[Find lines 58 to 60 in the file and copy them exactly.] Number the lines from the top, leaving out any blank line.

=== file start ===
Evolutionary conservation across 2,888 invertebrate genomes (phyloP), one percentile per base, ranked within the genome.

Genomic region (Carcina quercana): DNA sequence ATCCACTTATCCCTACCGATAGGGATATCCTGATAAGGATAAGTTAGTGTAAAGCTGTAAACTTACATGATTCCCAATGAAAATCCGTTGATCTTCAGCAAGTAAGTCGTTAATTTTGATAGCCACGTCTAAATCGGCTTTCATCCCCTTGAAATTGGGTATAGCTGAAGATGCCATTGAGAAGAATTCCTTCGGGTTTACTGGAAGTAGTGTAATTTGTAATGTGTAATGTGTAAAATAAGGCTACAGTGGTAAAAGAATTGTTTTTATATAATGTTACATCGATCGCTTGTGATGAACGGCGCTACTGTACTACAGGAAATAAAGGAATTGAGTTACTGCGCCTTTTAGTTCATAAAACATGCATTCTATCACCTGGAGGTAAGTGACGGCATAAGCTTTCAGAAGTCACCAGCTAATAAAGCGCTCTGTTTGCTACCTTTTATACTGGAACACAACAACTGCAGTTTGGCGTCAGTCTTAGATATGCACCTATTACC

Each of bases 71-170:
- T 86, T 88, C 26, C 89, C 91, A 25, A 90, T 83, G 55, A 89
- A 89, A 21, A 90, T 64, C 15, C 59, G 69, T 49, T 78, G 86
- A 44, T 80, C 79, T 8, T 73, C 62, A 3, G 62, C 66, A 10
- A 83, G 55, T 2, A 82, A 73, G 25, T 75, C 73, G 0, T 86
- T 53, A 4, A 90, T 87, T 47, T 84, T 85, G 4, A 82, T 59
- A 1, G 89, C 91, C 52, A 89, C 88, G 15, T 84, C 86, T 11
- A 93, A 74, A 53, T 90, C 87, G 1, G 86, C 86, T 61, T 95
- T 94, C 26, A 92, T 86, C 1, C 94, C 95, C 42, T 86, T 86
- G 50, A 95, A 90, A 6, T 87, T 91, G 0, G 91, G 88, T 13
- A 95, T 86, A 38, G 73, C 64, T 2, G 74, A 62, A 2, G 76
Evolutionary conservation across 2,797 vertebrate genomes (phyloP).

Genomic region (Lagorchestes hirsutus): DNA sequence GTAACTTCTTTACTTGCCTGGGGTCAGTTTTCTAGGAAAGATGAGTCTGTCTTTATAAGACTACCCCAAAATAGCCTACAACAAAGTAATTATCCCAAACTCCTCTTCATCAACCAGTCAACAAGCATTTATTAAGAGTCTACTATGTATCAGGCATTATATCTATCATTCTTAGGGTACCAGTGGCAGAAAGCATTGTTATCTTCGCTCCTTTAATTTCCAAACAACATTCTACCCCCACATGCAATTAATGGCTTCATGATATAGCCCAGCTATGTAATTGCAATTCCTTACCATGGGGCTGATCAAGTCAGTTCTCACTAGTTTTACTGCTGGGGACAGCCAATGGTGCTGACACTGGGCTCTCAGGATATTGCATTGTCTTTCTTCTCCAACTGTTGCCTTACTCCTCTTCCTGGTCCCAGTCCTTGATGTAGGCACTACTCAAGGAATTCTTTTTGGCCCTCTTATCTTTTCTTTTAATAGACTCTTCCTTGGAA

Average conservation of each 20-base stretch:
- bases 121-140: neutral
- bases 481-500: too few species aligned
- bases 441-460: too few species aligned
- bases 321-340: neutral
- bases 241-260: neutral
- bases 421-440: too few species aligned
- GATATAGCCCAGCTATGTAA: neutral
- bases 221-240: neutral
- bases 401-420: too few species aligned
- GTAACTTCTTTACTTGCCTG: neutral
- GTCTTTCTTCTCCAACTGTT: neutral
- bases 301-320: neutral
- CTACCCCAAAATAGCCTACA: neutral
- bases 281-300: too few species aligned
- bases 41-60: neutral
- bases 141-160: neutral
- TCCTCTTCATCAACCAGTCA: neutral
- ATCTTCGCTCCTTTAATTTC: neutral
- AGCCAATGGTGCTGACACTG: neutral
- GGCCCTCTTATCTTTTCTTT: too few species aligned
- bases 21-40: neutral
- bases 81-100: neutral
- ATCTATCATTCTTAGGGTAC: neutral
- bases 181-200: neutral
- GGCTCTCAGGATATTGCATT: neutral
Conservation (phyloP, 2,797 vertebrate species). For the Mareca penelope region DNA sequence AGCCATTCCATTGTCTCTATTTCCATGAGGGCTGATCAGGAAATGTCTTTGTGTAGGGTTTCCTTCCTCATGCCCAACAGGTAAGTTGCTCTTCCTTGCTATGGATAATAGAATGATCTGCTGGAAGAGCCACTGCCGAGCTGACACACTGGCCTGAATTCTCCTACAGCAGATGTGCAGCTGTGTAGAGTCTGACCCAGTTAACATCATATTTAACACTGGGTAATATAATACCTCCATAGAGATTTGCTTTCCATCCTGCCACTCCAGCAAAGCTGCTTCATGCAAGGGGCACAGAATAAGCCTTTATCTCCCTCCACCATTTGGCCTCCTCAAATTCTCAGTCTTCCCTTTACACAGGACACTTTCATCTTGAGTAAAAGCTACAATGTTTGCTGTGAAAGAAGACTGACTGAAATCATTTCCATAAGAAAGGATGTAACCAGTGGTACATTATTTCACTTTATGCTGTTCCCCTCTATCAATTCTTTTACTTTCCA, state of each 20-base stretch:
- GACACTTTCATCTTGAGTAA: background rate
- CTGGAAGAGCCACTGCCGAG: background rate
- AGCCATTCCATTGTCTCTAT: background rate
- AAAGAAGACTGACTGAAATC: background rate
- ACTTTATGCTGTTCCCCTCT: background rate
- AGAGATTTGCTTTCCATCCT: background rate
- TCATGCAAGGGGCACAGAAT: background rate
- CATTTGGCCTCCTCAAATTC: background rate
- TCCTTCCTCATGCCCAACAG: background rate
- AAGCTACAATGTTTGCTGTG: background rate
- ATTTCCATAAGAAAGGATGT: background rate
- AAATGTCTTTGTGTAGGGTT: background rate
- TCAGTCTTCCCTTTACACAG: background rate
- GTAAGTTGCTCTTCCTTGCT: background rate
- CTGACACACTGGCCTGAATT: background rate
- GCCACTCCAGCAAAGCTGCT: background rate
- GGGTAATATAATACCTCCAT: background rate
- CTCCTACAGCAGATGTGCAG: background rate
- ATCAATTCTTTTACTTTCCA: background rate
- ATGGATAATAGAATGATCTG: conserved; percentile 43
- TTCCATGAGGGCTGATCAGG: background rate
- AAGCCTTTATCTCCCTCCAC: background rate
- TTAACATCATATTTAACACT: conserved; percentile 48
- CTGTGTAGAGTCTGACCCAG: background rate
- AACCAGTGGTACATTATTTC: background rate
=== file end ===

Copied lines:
- GCCACTCCAGCAAAGCTGCT: background rate
- GGGTAATATAATACCTCCAT: background rate
- CTCCTACAGCAGATGTGCAG: background rate